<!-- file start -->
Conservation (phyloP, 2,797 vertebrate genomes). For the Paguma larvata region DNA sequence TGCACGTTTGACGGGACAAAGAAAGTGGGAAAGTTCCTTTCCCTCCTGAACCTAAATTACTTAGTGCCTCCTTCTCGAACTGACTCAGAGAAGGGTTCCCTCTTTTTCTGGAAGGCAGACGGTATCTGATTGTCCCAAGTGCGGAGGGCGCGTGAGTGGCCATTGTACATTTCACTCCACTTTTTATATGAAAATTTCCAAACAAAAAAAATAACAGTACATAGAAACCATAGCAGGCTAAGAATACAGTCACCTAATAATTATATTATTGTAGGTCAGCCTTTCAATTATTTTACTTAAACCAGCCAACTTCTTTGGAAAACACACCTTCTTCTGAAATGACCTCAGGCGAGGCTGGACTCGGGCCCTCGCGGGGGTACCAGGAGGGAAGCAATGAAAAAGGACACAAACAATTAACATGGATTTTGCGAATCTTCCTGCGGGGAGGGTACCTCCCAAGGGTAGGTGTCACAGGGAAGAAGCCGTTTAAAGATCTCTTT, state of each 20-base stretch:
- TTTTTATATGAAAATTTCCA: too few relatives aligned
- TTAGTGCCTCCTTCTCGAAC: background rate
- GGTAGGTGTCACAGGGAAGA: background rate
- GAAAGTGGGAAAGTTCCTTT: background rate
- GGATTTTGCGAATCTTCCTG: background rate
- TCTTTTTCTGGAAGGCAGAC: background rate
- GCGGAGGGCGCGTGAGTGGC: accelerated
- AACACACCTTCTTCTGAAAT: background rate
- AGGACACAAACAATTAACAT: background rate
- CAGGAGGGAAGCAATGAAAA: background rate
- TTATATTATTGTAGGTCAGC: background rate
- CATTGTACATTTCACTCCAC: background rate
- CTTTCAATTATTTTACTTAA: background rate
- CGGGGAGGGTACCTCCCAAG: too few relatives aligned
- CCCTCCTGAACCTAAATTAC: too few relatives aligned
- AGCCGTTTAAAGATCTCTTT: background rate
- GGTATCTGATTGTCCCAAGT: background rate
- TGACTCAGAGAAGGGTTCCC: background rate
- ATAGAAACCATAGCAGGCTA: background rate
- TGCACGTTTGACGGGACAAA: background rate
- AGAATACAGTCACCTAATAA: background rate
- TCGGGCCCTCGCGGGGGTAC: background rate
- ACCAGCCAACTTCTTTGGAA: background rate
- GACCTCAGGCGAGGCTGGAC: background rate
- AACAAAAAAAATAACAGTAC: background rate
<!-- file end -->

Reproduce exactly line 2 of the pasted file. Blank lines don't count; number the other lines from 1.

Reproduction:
- TTTTTATATGAAAATTTCCA: too few relatives aligned